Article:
CSci 6441.BA2: Database Management Systems

Department of Computer Science
The George Washington University, Spring 2011
CRN 15165

Normalization Assignment Solutions

1. The only functional dependencies for the relation `Order` have `Order#` as the left-hand side. Since all non-trivial functional dependencies are of the form `X → A` where `X` is a superkey, the relation is in BCNF. On a separate note, since `Total_amount` can be calculated from other fields, we possibly would remove it from the initial version of the schema.

`Order_Item` is not in BCNF because there are several functional dependencies that do not have a superkey on the left-hand side. One example is `Item# → Discount%`. The following decomposes `Order_Item` into relations satisfying BCNF:

```Items(Item#, Price_each, Discount%) Order_item(Order#, Item#, Quantity_ordered) ```

`Total_price` and `Total_amount` can be calculated from the other fields. As an optimization we might include them in the production implementation.

2. I assume that `Diagnosis ← Treatment_code` does not hold. In other words, for a given diagnosis there is more than one possible treatment. I am also making the simplifying assumption that a patient does not receive multiple diagnoses for a given visit (otherwise we would need to change the key). With these assumptions, there is the non-trivial FD `Treatment_code → Charge` and this violates BCNF. So we should decompose as follows:
```Rx(Doctor#, Patient#, Date, Diagnosis, Treatment_code) Treatments(Treatment_code, Charge) ```
3. For the first set of functional dependencies, `{ A, B }+ = { A, B, C, D, E, F, G, H, I, J }`. Therefore, `{ A, B }` is the key. In fact, this is the only key (we can verify this by computing the closure of each combination of attributes). Getting to 2NF is simplified by the fact that we only have one key. We can calculate the closure of each of the components of the key: `{ A }+ = { A, D, E, I, J }` and `{ B }+ = { B, F, G, H }` and this yields the following decomposition:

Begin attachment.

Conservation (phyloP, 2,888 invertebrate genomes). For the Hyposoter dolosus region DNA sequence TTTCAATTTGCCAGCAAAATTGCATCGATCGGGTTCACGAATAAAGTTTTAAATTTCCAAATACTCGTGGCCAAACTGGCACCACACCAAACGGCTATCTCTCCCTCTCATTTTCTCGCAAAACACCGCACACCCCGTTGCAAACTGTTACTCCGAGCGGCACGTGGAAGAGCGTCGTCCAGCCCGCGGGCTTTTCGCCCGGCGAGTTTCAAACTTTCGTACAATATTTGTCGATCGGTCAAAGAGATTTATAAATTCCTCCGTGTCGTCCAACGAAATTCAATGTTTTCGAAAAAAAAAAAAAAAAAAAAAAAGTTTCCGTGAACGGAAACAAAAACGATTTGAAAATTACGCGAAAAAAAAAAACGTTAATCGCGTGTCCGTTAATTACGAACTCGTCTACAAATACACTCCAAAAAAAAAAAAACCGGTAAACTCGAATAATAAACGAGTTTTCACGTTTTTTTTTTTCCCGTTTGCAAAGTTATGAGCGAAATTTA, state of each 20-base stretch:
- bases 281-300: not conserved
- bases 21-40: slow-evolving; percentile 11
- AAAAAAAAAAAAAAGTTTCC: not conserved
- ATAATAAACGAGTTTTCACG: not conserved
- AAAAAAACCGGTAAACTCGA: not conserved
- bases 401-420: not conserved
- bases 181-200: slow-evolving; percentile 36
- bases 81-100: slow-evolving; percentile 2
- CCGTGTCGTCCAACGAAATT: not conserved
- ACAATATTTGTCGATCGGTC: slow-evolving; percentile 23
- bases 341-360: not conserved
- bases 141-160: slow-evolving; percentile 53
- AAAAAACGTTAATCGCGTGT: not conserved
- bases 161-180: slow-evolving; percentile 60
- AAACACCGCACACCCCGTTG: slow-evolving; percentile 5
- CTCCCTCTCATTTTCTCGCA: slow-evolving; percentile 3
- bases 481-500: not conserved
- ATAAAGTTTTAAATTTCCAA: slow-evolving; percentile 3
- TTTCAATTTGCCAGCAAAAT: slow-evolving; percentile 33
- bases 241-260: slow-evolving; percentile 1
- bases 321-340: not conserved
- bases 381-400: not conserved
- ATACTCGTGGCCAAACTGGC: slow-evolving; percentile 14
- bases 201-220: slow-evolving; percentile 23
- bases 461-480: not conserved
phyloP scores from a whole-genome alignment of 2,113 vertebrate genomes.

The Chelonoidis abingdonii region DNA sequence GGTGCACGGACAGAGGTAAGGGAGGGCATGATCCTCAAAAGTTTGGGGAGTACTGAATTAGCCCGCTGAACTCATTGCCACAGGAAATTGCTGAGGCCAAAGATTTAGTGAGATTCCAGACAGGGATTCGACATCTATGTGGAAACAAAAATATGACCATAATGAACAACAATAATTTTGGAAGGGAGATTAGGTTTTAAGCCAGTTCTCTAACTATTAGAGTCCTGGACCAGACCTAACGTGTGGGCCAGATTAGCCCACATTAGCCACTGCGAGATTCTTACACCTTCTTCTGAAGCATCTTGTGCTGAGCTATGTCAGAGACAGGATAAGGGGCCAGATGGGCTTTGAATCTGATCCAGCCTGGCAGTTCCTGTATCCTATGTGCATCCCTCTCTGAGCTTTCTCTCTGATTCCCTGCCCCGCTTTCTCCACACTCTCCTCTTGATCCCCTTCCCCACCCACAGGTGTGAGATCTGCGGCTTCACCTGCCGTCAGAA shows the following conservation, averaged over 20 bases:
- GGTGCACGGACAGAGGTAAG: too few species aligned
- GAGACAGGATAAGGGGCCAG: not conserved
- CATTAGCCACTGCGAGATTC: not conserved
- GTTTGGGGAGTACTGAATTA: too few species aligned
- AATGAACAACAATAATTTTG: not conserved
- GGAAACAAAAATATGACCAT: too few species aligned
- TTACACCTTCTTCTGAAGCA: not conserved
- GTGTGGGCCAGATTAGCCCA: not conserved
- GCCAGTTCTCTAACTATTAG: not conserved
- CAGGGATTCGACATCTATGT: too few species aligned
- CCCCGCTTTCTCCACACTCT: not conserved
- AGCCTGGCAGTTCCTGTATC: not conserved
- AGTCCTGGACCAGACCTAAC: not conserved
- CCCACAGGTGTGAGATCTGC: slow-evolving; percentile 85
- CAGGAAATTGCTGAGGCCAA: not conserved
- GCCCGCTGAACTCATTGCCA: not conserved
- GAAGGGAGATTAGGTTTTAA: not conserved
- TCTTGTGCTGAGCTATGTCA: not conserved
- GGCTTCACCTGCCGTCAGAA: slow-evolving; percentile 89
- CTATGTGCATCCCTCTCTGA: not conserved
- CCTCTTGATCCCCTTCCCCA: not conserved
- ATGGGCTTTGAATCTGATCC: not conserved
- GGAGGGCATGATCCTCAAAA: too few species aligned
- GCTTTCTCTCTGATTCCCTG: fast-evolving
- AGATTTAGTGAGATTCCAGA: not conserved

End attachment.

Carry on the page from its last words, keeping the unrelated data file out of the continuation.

```R1(A, B, C) R2(A, D, E, I, J) R3(B, F, G, H) ```

Now to get to 3NF we must remove transitive dependencies. This yields the following decomposition:

```R1(A, B, C) R21(A, D, E) R22(D, I, J) R31(B, F) R32(F, G, H) ```

Analyzing the second set of functional dependencies gives `{ A, B, D }` as the sole key. Looking at the partial dependencies gets us to 2NF:

```R1(A, B, C) R2(B, D, E, F) R3(A, D, G, H, J) R4(A, B, A) R5(A, I) ```

Now `R3` is the only relation with a transitive dependency so fixing this, gives us following the 3NF decomposition:

```R1(A, B, C) R2(B, D, E, F) R31(A, D, G, H) R32(H, J) R4(A, B, A) R5(A, I) ```
4. The given statements can be written as FDs as follows:

1. `{ Serial_number, Manufacturer } → { Model, Batch, Capacity, Retailer }`
2. `Model → Manufacturer`
3. `{ Manufacturer, Batch } → Model`
I am assuming two manufacturers can use the same numbering scheme for batches.
4. `{ Manufacturer, Model } → Capacity`
By part b, we can simplify this to `Model → Capacity`

Given the FDs above, we can decompose `Disk_drive` as follows to get 3NF:

```Disk_drive(Manufacturer, Serial_number, Batch, Retailer) Batches(Manufacturer, Batch, Model) Models(Model, Capacity) ```

mmburke@gwu.edu
Modified: Sun Mar 27 22:06:46 EDT 2011